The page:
The transition to parenthood is one of the most stressful and life-altering events that many people ever face (Belsky & Pensky, 1988). Compared to other life transitions, it is unique in that most people experience it (United States Department of Census, 2000), its onset is typically known and often planned, and it involves a fairly uniform sequence of stages and experiences through which most people pass. For many couples, having a child is associated with declines in marital quality over time (Belsky, 1985 Cowan, Cowan, Core, & Core, 1978). However, variation in marital quality also increases across the transition period (Tucker & Aron, 1993), suggesting that while some couples experience decrements in marital well-being, some show improvements. Which couples fare well and which ones fare poorly, and what is happening in their marriages across the transition period?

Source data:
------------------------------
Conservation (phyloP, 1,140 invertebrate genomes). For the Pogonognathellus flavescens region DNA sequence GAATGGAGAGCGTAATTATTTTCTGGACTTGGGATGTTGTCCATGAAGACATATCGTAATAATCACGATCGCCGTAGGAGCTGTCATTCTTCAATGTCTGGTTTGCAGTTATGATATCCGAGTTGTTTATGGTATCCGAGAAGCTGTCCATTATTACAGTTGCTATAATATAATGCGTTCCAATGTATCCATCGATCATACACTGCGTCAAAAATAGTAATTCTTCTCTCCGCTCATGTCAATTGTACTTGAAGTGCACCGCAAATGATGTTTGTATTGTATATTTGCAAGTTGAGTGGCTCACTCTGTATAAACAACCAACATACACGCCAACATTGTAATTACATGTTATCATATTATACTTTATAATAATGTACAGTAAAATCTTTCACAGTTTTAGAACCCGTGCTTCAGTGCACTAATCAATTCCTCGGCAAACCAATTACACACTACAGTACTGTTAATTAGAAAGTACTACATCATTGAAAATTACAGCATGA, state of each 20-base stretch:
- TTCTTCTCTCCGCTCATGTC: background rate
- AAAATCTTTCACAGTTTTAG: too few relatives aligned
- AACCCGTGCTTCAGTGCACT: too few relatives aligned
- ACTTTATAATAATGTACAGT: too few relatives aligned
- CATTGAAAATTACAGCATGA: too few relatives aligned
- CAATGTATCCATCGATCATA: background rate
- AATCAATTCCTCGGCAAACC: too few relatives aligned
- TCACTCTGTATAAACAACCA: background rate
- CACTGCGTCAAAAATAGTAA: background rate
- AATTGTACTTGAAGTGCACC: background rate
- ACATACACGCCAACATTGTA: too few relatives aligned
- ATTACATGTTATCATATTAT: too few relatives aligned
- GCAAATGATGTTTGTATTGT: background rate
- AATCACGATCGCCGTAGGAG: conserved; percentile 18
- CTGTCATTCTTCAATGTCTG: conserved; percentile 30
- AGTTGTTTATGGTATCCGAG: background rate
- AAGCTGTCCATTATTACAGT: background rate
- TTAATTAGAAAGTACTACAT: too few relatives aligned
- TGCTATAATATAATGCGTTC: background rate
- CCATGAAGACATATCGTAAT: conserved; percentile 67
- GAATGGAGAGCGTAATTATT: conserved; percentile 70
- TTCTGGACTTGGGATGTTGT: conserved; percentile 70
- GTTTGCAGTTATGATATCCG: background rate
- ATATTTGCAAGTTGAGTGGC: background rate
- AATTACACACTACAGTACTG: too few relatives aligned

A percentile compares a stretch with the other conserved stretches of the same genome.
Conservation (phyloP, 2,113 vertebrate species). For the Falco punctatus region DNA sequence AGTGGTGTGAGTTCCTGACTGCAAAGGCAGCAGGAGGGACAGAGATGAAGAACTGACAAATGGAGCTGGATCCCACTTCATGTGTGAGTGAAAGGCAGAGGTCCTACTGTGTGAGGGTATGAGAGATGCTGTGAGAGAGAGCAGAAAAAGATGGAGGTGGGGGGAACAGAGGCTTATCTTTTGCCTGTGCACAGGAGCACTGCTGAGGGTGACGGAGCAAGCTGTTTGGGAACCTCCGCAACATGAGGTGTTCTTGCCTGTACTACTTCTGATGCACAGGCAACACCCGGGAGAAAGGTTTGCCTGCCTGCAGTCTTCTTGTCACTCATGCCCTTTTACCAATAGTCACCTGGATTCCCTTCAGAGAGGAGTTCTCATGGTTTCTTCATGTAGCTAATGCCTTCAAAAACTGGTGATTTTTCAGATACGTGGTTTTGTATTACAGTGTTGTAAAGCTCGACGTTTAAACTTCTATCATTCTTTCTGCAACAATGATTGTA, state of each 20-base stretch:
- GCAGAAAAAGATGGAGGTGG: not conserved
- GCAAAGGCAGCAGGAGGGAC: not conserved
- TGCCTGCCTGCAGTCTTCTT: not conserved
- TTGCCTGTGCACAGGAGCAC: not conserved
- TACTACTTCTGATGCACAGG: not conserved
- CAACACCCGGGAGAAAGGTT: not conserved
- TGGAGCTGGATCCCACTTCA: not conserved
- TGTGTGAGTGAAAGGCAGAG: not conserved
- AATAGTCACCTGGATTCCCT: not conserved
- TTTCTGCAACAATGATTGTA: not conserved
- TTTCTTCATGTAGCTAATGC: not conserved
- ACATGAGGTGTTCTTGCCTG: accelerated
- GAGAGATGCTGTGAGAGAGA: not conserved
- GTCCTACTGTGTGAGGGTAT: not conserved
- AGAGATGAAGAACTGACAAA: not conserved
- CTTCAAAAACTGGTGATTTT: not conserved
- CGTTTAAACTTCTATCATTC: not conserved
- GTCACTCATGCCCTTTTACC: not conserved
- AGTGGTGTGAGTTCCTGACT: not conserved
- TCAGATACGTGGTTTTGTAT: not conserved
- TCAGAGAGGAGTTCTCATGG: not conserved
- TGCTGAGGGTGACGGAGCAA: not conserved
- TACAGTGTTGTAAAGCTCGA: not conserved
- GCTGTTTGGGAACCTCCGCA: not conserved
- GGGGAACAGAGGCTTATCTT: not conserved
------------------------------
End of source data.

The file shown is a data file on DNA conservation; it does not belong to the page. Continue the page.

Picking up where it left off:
In this chapter, we address these questions by applying principles from attachment theory (Bowlby, 1969; 1973; 1980). After reviewing prior research and models of the variables that predict changes in marital well-being across the transition to parenthood, we discuss how attachment theory sheds light on which individuals in which marriages should be more versus less susceptible to experiencing downturns in marriage. We propose that attachment security should serve as an “inner resource” (1998) that allows secure people to cope with the trials and tribulations of new parenthood more effectively, buffering them from downturns in marriage.